In terms of technology, there is the management and optimization of the review platform capabilities, the appropriate use of technology assisted review, and effective data security controls throughout the documentation life cycle.
As we think of process discipline, there is the need for various robust policies and procedures and a commitment at a senior level to execute those policies and procedures consistently and effectively. Additionally, there is the need to carefully consider the right time/correct role deployment of people during the various reviews.
As for intellectual capital, I mean there is effective knowledge transfer; knowledge retention; learning, training, technological, statistical, and linguistic acumen applied to every round of review. In essence, the careful curation of document review expertise.
Taking a hard look at review, there are a lot of moving parts and as time lines are reduced and the scale and complexity of document platforms rise, the need for a well-functioning environment rises exponentially and perhaps even geometrically.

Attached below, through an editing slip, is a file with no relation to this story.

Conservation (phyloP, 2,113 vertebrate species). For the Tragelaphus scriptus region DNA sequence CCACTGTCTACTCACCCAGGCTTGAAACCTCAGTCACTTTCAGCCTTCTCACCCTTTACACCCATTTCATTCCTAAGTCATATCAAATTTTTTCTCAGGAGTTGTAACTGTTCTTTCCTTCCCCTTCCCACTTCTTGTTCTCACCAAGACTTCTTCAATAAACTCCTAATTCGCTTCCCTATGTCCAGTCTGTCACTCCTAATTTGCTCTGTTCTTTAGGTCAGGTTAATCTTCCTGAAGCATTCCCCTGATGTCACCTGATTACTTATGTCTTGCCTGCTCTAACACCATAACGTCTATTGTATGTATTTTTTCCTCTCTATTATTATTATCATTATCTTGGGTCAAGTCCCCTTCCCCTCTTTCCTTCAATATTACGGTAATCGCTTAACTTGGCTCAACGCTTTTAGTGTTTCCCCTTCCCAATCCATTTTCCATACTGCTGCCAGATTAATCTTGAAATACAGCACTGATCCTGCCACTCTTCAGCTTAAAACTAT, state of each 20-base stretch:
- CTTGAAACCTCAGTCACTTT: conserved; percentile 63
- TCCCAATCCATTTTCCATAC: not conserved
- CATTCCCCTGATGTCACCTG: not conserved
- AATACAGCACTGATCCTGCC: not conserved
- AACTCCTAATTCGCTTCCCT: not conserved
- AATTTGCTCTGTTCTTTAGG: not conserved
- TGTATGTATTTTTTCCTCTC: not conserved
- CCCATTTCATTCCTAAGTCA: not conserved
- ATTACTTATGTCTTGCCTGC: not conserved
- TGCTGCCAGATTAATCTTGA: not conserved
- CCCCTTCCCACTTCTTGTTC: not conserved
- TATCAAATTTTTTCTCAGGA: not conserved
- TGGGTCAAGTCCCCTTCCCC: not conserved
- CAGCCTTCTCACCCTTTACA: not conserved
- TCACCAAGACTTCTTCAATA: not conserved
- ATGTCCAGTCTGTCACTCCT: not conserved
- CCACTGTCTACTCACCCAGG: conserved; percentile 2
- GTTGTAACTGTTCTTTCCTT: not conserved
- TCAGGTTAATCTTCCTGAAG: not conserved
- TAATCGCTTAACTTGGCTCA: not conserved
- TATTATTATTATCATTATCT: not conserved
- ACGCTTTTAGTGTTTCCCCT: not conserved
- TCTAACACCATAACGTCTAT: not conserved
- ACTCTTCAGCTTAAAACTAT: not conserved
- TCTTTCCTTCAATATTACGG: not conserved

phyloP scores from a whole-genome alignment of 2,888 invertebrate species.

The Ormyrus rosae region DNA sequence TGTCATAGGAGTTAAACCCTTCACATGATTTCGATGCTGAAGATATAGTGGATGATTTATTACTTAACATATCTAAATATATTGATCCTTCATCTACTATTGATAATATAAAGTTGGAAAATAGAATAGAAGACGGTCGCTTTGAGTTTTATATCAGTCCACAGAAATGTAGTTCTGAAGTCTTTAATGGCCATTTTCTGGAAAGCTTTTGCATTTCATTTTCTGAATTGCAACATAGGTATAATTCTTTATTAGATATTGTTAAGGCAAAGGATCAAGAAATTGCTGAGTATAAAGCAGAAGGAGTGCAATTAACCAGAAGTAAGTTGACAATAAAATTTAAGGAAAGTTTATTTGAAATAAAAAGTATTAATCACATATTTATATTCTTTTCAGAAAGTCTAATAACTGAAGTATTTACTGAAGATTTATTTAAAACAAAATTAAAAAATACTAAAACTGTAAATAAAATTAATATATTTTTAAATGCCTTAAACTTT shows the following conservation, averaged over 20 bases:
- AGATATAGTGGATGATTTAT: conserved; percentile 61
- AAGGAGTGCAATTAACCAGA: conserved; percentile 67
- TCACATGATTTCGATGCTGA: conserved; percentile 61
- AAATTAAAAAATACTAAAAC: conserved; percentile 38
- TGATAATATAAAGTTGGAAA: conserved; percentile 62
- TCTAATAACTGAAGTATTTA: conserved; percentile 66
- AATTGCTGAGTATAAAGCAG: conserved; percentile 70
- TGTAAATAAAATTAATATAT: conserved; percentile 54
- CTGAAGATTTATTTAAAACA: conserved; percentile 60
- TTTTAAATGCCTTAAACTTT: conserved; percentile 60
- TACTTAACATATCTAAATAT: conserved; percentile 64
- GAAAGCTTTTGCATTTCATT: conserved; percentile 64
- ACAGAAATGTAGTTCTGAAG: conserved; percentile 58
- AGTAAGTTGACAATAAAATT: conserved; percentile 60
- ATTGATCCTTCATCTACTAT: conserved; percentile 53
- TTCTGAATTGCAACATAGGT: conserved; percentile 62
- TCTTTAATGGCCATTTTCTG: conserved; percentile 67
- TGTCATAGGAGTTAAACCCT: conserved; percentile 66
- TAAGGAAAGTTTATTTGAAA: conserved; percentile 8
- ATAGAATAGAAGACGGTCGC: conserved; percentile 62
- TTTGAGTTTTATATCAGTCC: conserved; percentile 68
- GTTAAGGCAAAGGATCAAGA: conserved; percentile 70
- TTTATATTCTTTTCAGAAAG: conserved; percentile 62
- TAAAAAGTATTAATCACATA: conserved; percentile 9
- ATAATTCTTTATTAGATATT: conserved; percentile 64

From my perspective, this means, the value of organizational competence in document review as denoted by process maturity far exceeds the value of the component parts (people, process, technology). In short, the best technology (if one exists) and the “best” people may be utilized, but if the organizational vision within which they operate is deficient, the result will most likely be sub-optimal. It is process maturity that provides the framework in which the contribution of people and technology can excel or be inhibited.
When it comes to document review in pharma and medical device, I keep thinking about Peter Senge's comment: “Organizations break down, despite individual brilliance and innovative products, because they are unable to pull their diverse functions and talents into a productive whole.”